Literary heavyweights Lois Lowry and Zadie Smith are coming to Northwest Arkansas this fall. True Lit: Fayetteville’s Literary Festival opens Thursday, October 1 with authors, songwriters, artists and book discussions through Thursday, October 8. In its third year, the festival offers a variety of events at multiple venues around Fayetteville.
“True Lit 2015 raises the bar the Arkansas writing community by offering pitch sessions to publishers seeking freelance work, networking opportunities with other writers and award winning authors,” said Brandi Holt, Marketing & Communication Manager for the Fayetteville Public Library. “This year’s featured world renown authors cover a variety of genres from children’ young adult fiction to adult literary fiction to graphic novels. The festival also continues its appeal to diverse audiences with art and music components.”
Lowry is credited with more than 30 children’s books and is the recipient of two Newbery Medals for Number the Stars in 1990 and The Giver in 1994. She is best known for handling difficult subjects—racism, murder, terminal illness, the Holocaust—for children, earning her both praise and criticism. During the festival, Lowry will be the featured speaker at the Young Author’s Series for Fayetteville Public Schools’ fourth graders, the Blair Lecture Series for tenth graders, and at a public presentation for the FPL Author Series at the Fayetteville Public Library. The public is invited to hear Lowry speak at Fayetteville Public Library on Wednesday, October 7, at 7 p.m.
Smith’s involvement in the True Lit festival is sponsored by the University of Arkansas’s Creative Writing and Translation Program. She will give a public talk on Monday, October 5, at 7 p.m. Her debut novel, White Teeth (2000), a portrait of contemporary multicultural story of her hometown of London, earned international praise and numerous awards. She is working on a book of essays entitled Feel Free to be published in 2016.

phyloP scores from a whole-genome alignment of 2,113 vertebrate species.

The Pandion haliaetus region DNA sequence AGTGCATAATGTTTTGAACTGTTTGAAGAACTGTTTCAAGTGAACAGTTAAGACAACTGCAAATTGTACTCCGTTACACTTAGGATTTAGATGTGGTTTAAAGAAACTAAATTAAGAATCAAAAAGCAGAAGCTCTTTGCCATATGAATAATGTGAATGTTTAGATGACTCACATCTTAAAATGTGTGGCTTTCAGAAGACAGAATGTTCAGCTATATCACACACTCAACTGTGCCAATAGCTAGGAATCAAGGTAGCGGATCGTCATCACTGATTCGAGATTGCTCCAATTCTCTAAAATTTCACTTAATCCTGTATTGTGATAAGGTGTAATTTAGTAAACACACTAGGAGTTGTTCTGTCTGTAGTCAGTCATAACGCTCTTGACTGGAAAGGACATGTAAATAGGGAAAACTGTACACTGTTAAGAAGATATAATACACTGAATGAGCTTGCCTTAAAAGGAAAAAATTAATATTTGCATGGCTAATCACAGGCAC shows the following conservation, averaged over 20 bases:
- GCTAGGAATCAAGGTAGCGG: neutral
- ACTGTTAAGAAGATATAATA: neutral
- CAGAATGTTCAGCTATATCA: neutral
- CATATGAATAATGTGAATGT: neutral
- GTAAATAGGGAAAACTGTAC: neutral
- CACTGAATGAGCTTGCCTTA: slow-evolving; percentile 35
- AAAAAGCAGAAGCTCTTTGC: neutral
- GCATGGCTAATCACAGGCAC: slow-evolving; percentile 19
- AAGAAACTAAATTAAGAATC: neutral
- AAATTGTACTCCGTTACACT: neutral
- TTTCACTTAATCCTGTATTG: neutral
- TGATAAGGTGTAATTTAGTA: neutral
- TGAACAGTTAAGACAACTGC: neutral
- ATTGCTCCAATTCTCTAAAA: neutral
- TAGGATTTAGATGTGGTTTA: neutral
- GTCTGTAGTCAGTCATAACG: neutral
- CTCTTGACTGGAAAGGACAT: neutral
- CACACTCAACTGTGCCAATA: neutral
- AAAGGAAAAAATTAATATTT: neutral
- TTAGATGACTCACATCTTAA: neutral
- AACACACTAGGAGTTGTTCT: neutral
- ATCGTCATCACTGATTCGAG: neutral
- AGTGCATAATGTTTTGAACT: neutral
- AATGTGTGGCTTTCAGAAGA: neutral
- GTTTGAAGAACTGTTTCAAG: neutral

University of Central Arkansas journalism professor Donna Lampkin Stephens opens the TrueLit Festival on Thursday, October 1 with her debut book If It Ain’t Broke, Break It: How Corporate Journalism Killed the Arkansas Gazette. Stephens gives a blow-by-blow description of the shift from being locally-oriented to profit-driven. The free evening presentation will be at the Fayetteville Public Library on Thursday, October 1, at 6 p.m. in the Walker Community Room.
The True Lit Festival presents a full day of events on Saturday, October 3 beginning with Coffee and Conversation at 9:30 a.m., a prime opportunity for authors, writers, and editors to network. Editors from CitiScapes, The Idle Class, DoSouth, Nimrod, and The Free Weekly present the panel ‘Magazines: Best Secret in the Publishing World.’ Regional book publishers distributing nationwide discuss current trends with their small presses and offer insight into industry trends during the following panel discussion ‘Got Book. Need Publisher’. Rocking Horse Publishing (Missouri), Post Mortem Press (Ohio), The Wild Rose Press (New York), and Mongrel Empire Press (Oklahoma) will be available, each seeking different genres.
Following the two panel presentations, writers may sign up for an individual one-on-one session with the editor of their choice to pitch talent and ideas for freelance work. Pitches are verbal; no manuscripts please. You can, however, leave your contact information with the editor. Magazine editors may invite writers to send a query letter or idea, while book publishers usually invite authors to send character and plot synopsis for their consideration.
Other highlights include graphic novelist Cole Closser’s teen comic book workshop, “Cartooning 101;” songwriter, singer, and artist Joe Crookston’s “Grand Adventure Creativity Camp and Concert;” a writing workshop with UA creative writing instructor Toni Jensen entitled “Working the Genre Divide;” and “Painting & Poetry x2” facilitated by local Fayetteville artist and Artist in Residence at FPL Leilani Law.